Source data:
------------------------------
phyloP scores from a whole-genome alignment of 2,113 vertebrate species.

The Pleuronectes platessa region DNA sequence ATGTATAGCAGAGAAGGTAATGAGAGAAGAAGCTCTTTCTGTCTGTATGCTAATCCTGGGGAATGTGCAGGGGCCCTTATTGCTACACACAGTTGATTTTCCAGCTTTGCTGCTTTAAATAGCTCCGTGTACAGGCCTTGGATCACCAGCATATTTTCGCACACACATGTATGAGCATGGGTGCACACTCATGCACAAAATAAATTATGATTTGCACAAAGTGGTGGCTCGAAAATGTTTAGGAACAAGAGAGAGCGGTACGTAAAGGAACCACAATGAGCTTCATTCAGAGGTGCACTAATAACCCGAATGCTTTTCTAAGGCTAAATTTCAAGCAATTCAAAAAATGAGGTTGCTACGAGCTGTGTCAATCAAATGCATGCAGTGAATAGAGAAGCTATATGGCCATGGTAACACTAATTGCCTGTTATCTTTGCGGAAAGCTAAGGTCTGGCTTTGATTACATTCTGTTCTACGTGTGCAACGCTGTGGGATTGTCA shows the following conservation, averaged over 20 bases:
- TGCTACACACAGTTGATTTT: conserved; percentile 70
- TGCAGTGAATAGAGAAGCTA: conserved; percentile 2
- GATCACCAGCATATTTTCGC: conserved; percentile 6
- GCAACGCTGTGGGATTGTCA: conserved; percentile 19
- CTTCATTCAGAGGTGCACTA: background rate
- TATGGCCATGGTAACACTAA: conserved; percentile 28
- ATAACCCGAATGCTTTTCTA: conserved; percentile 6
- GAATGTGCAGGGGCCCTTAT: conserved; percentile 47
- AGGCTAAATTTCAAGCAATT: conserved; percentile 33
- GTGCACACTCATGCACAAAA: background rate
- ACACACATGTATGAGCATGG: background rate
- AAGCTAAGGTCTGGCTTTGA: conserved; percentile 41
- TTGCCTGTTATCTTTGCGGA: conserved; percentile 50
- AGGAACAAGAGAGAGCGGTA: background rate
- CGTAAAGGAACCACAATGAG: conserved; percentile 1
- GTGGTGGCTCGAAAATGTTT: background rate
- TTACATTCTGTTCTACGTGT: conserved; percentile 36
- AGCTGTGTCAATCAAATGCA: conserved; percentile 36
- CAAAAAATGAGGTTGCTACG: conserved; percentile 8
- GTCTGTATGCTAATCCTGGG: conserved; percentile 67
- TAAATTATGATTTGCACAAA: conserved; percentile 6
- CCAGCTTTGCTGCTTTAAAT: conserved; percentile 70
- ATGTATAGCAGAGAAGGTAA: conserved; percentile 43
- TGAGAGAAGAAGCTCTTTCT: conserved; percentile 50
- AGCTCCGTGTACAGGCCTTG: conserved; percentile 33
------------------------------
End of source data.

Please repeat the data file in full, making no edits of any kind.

phyloP scores from a whole-genome alignment of 2,113 vertebrate species.

The Pleuronectes platessa region DNA sequence ATGTATAGCAGAGAAGGTAATGAGAGAAGAAGCTCTTTCTGTCTGTATGCTAATCCTGGGGAATGTGCAGGGGCCCTTATTGCTACACACAGTTGATTTTCCAGCTTTGCTGCTTTAAATAGCTCCGTGTACAGGCCTTGGATCACCAGCATATTTTCGCACACACATGTATGAGCATGGGTGCACACTCATGCACAAAATAAATTATGATTTGCACAAAGTGGTGGCTCGAAAATGTTTAGGAACAAGAGAGAGCGGTACGTAAAGGAACCACAATGAGCTTCATTCAGAGGTGCACTAATAACCCGAATGCTTTTCTAAGGCTAAATTTCAAGCAATTCAAAAAATGAGGTTGCTACGAGCTGTGTCAATCAAATGCATGCAGTGAATAGAGAAGCTATATGGCCATGGTAACACTAATTGCCTGTTATCTTTGCGGAAAGCTAAGGTCTGGCTTTGATTACATTCTGTTCTACGTGTGCAACGCTGTGGGATTGTCA shows the following conservation, averaged over 20 bases:
- TGCTACACACAGTTGATTTT: conserved; percentile 70
- TGCAGTGAATAGAGAAGCTA: conserved; percentile 2
- GATCACCAGCATATTTTCGC: conserved; percentile 6
- GCAACGCTGTGGGATTGTCA: conserved; percentile 19
- CTTCATTCAGAGGTGCACTA: background rate
- TATGGCCATGGTAACACTAA: conserved; percentile 28
- ATAACCCGAATGCTTTTCTA: conserved; percentile 6
- GAATGTGCAGGGGCCCTTAT: conserved; percentile 47
- AGGCTAAATTTCAAGCAATT: conserved; percentile 33
- GTGCACACTCATGCACAAAA: background rate
- ACACACATGTATGAGCATGG: background rate
- AAGCTAAGGTCTGGCTTTGA: conserved; percentile 41
- TTGCCTGTTATCTTTGCGGA: conserved; percentile 50
- AGGAACAAGAGAGAGCGGTA: background rate
- CGTAAAGGAACCACAATGAG: conserved; percentile 1
- GTGGTGGCTCGAAAATGTTT: background rate
- TTACATTCTGTTCTACGTGT: conserved; percentile 36
- AGCTGTGTCAATCAAATGCA: conserved; percentile 36
- CAAAAAATGAGGTTGCTACG: conserved; percentile 8
- GTCTGTATGCTAATCCTGGG: conserved; percentile 67
- TAAATTATGATTTGCACAAA: conserved; percentile 6
- CCAGCTTTGCTGCTTTAAAT: conserved; percentile 70
- ATGTATAGCAGAGAAGGTAA: conserved; percentile 43
- TGAGAGAAGAAGCTCTTTCT: conserved; percentile 50
- AGCTCCGTGTACAGGCCTTG: conserved; percentile 33